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On the Trail of an Unknown Dinosaur

Weird new dinosaurs and exquisltely-preserved fossils regularly make headlines, but these discoveries make up only a tiny portion of what paleontologists actually discover and work with. The majority of the fossil record is far more fragmentary, and while little scraps of bone might not cause journ...

Part of the femur of an unknown theropod. From the Journal of Vertebrate Paleontology paper.


Weird new dinosaurs and exquisltely-preserved fossils regularly make headlines, but these discoveries make up only a tiny portion of what paleontologists actually discover and work with. The majority of the fossil record is far more fragmentary, and while little scraps of bone might not cause journalists to start drooling they are just as important to understanding ancient life.

Take the case of a bit of femur, or thighbone, described in the latest issue of the Journal of Vertebrate Paleontology. Described by Catherine Forster, Andrew Farke, Jacob McCartney, William De Klerk and Callum Ross, the small bit of bone was recovered from rock in South Africa dating to about 140 million years ago. The fossils in that area are very fragmentary, it is not the sort of place you would expect to find an articulated skeleton, but there is enough there to know the area was once roamed by a diverse group of dinosaurs.

Among the collection of dinosaurs at the site was a small predatory coelurosaur called Nqwebasaurus (try saying that 10 times fast), but when scientists described it they found fragments from a second, unknown theropod dinosaur. This is the dinosaur the recently described femur came from, but what sort of dinosaur was it?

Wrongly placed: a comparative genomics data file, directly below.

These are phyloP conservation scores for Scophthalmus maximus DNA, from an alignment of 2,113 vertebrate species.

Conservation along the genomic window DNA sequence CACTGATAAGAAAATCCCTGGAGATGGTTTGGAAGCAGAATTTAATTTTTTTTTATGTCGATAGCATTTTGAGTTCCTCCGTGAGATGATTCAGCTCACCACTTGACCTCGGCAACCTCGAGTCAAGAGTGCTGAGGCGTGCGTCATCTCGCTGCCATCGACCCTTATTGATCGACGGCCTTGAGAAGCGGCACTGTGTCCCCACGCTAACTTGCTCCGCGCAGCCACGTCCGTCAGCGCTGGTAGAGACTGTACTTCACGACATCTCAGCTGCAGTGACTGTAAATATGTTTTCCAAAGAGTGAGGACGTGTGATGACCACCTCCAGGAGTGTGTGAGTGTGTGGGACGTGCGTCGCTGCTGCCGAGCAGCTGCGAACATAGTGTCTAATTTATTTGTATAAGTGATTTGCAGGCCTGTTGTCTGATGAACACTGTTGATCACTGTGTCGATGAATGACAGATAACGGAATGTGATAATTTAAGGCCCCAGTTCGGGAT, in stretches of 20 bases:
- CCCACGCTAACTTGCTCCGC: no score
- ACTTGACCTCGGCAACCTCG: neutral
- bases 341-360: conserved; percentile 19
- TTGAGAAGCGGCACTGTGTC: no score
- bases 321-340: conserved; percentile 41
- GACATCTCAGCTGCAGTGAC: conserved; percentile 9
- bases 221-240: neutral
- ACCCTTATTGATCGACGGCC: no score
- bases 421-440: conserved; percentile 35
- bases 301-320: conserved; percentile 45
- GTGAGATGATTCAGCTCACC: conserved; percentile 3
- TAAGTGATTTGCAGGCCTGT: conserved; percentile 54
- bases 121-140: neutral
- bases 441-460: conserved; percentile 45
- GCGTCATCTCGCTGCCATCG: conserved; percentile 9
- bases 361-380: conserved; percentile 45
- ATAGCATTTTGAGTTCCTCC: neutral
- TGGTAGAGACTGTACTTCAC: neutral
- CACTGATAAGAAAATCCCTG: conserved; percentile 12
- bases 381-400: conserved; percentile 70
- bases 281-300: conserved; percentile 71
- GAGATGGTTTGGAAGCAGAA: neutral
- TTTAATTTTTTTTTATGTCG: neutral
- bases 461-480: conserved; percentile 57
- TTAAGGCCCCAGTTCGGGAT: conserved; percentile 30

With so little to go on, the authors of the new paper were unsure of precisely what sort of dinosaur it might be, but it seemed to belong to the tetanurae, one of the great groups of theropod dinosaurs. There was another group of varied theropods during the time called the abelisauridae, but a number of characteristics of this fossil do not match that group. Instead it does seem to be a tetanuran, but more fossils will be needed to more fully understand what it is. For now this nameless fossil hints that there is much more yet to find, and I certainly hope that paleontologists can recover the rest of this tiny, ancient predator.
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About Brian Switek
Brian Switek

Brian Switek is a freelance science writer specializing in evolution, paleontology, and natural history. He writes regularly for National Geographic's Phenomena blog as Laelaps.

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